Please add "pf" dynamic - per SMuFL glyph (U+E52E - dynamicPF)

• Oct 28, 2019 - 12:47
Reported version
S5 - Suggestion

Peter Cornelius - An Bertha, Op.15, No.4 - Dein Bildnis - extract.png In some music scores the dynamic "pf" occurs, meaning "an instruction to play piano and then, suddenly, forte".
As at MS 3.2.3, this dynamic symbol is not available in the Master Palette of dynamic glyphs, and it would be very handy to have it in the future.
The workaround is to edit an existing "p" or "f" dynamic by adding the missing symbol (thanks to @jeetee for this tip):


In 3.3 RC, the symbol is already listed in the master palette under symols/dynamics, it just isn't defined by MuseScore. It is quite rare, so I don't blame the programmers for not putting it in there much like a large number of other rare symbols. If you want it in your palette, currently you can define it's velocity and velocity changes and put it in a custom palette for future use. If 3.3, you will be able to put it in any palette.

Not just 3.3RC, in all MuseScore 3 version in the Master Palette > Symbole > Dynamics. And in MuseScore 2 too (but there's no Dynamics subsection, search for "pf")

Search Wikipedia page Dynamics (music) for pf. You will find:

The fortepiano notation fp indicates a forte followed immediately by piano. By contrast, pf is an abbreviation for poco forte, literally "a little loud" but (according to Brahms) meaning with the character of forte, but the sound of piano, though rarely used because of possible confusion with pianoforte).

The Wikipedia article confuses two things:
If "poco forte" or "piu forte" is abbreviated, it should be abbreviated as p.f. Because there is a space character between the two words. (in fact usually poco and piu aren't shortened).
"poco piu largo",
"poco piu piano" <= not ppp or p.p.p
"poco rit."
"poco a poco crescendo"

The word "pianoforte" used as a dynamic sign doesn't have a space character. in this case there isn't need to insert a period character between the two letters ("pf").

Additional note: If the instrument Pianoforte is written as an abbreviation, it must be abbreviated as Pf or PF. <= The first letter is uppercase.

The real reason for it is rare: it is useless.
The "fp" dynamics is very easily heard and recognized (such as accents).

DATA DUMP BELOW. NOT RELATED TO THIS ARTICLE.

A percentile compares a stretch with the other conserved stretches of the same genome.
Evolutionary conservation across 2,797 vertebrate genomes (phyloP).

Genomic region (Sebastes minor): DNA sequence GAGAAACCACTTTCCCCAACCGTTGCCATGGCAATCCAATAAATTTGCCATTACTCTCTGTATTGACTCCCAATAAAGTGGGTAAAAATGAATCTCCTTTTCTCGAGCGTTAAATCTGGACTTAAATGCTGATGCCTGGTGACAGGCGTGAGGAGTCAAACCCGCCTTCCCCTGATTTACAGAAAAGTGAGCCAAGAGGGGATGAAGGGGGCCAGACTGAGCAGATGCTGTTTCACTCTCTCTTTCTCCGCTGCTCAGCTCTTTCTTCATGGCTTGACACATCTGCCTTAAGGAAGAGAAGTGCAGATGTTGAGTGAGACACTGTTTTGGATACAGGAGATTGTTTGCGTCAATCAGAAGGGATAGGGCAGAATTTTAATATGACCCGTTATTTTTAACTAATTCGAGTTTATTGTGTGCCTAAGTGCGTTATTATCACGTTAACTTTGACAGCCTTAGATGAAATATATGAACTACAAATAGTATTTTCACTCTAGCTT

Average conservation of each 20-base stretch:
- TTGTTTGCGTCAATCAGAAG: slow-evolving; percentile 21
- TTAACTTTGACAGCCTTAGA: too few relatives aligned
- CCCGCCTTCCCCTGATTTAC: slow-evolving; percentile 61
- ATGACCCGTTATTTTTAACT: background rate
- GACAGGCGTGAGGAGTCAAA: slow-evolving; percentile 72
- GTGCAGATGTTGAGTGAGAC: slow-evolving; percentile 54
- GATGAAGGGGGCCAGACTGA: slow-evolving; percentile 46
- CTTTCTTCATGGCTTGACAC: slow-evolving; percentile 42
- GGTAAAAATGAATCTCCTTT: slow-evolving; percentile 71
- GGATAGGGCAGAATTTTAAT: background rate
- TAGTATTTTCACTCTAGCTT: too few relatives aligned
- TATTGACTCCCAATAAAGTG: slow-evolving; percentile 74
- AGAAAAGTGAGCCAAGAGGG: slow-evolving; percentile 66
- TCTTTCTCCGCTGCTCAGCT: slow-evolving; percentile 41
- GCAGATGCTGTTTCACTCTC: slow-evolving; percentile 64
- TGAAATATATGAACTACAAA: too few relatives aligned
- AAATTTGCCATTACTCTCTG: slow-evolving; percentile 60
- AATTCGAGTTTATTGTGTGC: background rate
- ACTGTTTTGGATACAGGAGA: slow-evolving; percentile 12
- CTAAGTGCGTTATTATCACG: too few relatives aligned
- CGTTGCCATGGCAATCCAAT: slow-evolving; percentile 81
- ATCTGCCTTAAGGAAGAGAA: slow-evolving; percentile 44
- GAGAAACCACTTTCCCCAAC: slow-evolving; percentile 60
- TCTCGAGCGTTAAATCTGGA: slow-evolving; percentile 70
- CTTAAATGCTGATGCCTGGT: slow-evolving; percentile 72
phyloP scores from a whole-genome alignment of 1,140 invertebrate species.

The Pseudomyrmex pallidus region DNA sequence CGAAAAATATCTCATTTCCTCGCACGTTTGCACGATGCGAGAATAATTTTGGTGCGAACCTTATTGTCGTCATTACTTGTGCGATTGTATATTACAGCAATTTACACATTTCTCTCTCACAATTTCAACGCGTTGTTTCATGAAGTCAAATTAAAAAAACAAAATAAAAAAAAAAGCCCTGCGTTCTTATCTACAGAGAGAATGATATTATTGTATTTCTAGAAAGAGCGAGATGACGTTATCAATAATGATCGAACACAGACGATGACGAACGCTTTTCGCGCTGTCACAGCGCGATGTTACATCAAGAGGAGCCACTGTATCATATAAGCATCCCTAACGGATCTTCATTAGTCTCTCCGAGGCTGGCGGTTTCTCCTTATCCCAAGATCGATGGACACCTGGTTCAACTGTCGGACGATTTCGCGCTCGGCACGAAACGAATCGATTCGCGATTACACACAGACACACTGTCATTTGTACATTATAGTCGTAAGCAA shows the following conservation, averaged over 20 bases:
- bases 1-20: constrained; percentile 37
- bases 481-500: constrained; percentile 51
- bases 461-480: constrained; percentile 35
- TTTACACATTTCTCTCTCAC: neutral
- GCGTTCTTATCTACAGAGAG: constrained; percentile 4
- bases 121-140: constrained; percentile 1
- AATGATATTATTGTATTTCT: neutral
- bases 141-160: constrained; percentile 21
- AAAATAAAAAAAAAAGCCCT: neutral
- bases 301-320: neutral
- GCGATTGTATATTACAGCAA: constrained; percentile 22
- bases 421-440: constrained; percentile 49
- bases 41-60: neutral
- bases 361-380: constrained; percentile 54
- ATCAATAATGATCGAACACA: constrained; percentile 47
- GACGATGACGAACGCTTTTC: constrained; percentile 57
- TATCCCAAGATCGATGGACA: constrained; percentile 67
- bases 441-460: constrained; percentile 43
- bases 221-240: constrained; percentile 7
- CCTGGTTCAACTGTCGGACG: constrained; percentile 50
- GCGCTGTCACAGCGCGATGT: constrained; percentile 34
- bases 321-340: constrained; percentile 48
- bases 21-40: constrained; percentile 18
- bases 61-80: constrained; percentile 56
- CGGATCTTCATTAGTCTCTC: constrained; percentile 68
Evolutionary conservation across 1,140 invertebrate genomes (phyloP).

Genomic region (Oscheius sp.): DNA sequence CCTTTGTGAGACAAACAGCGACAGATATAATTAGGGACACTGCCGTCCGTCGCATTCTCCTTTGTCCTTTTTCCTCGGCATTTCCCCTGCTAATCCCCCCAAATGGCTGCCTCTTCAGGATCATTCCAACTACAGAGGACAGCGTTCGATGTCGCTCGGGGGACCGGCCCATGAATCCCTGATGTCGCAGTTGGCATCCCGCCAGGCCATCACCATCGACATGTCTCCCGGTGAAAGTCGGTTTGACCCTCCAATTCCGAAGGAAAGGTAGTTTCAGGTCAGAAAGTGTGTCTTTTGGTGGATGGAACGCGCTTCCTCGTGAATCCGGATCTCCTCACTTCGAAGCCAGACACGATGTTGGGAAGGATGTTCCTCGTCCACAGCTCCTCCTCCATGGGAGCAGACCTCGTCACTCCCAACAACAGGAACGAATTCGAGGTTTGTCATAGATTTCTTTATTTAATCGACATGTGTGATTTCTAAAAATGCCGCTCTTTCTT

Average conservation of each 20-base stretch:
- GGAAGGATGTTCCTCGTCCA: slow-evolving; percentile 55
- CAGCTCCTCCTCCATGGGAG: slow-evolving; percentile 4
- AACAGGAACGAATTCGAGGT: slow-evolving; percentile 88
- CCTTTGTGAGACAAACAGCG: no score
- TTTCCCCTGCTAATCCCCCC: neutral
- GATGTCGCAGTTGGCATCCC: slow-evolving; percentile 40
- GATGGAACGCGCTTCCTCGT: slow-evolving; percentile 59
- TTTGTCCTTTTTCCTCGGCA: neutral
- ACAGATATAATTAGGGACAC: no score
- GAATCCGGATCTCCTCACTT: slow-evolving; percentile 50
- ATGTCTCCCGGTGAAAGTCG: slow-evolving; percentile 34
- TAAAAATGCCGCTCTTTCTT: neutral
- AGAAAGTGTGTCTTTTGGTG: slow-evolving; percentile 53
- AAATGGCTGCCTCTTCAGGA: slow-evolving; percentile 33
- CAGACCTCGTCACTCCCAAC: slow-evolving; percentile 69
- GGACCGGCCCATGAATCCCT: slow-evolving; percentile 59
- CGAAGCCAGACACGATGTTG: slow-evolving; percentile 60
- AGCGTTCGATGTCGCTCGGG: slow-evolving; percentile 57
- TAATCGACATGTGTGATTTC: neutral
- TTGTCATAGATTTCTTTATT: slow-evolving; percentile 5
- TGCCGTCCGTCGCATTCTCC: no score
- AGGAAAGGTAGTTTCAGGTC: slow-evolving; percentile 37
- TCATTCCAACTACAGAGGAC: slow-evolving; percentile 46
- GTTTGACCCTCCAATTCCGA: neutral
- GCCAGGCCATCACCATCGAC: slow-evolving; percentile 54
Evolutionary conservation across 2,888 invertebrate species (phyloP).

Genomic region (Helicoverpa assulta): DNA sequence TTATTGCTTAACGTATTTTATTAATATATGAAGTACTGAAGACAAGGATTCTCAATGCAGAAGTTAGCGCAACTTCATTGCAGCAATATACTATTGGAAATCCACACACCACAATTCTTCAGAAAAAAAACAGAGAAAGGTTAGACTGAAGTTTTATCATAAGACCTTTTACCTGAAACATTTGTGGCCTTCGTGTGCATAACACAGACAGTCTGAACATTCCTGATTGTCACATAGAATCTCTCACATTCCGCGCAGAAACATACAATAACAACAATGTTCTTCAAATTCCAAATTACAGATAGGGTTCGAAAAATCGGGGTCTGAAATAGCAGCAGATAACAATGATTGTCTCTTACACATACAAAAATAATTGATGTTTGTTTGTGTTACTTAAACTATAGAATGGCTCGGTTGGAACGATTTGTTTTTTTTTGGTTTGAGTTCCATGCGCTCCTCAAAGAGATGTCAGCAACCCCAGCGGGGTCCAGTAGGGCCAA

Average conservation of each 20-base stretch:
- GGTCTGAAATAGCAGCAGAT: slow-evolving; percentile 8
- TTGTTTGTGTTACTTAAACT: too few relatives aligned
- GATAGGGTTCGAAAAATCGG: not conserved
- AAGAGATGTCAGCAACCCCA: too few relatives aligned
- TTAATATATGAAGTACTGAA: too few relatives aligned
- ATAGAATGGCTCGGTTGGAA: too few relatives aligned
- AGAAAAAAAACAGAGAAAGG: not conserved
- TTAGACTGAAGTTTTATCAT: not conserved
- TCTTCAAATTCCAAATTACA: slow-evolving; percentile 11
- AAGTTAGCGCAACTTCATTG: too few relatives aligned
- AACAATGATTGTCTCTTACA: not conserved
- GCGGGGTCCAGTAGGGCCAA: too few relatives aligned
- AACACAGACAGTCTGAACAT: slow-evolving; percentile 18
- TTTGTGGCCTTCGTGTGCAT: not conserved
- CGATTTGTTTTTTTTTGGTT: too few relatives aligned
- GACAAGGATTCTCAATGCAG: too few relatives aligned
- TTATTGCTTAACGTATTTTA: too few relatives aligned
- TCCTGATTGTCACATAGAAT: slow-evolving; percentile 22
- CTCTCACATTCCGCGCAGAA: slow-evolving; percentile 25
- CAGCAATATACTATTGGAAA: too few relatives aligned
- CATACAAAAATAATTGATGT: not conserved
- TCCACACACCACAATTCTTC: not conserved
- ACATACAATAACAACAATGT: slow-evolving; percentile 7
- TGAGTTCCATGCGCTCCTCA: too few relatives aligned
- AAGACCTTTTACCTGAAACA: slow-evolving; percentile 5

However, you can't easily notice the "pf" dynamics (as there is no reverse accent). Most of the time you may even think of a mistake of the player.

In reply to by Ziya Mete Demircan

Not everyone agrees with your statements.

I. In 1789, Daniel Gottlob Türk explained in his piano school (first chapter, fifth section, §79) the pf as
"1) poco forte, a little bit strong, also probably 2) più forte, stronger"
but not piano forte, weak strong - as explained in some instructions.
- IMSLP Klavierschule (Türk, Daniel Gottlob),
- file attachment and
- blog of G. Henle Verlag: "Smfz" - For some unusual dynamic statements in our Urtext editions in

II. In his music lexicon of 1882 Hugo Riemann points out that the abbreviation pf found in scores does not stand for piano forte or pianoforte, but for poco forte.

III. In Meyers Großes Konversations-Lexikon, Volume 6 Leipzig 1906, p. 793 under Forte:
poco f. (pf), "somewhat strong", formerly used as a level between p and mf (pf is not to be understood as "piano f.").

IV. In you can find at DYNAMIK:
pf - poco forte (pocko forte), a bit loud (rarely used)

Do you see any p.f. in the given references?

Attachment Size
poco_forte_türk.jpg 138.77 KB

The orginial request claims:
In some music scores the dynamic "pf" occurs, meaning "an instruction to play piano and then, suddenly, forte".
So that is what is needed and what my PR provides, but once that pf is in (that PR got accepted and merged), you're free to change its velocity settings to your heart's content (on an individual basis or in a custom palette).

You claim:
poco f. (pf), "somewhat strong", formerly used as a level between p and mf (pf is not to be understood as "piano f.").
Maybe, but that's what nowadays mp is used for and that is available.

As simple as it is to change effect of pf I think Jojo has done the best thing since most people would look at the pf and play it as the opposite of fp without any further explanation.

I just came across another example from: "Volksliederbuch für gemischten Chor", Leipzig: C.F. Peters 1915.

See attachment or IMSLP: Still, ihr Winde, still geschwinde (Wüllner, Franz)

Do you think someone can sing the third-to-last bar "piano and then, suddenly, forte" while thinking of the text "silent"?

Attachment Size
pf_VLbGCh.pdf 58.83 KB
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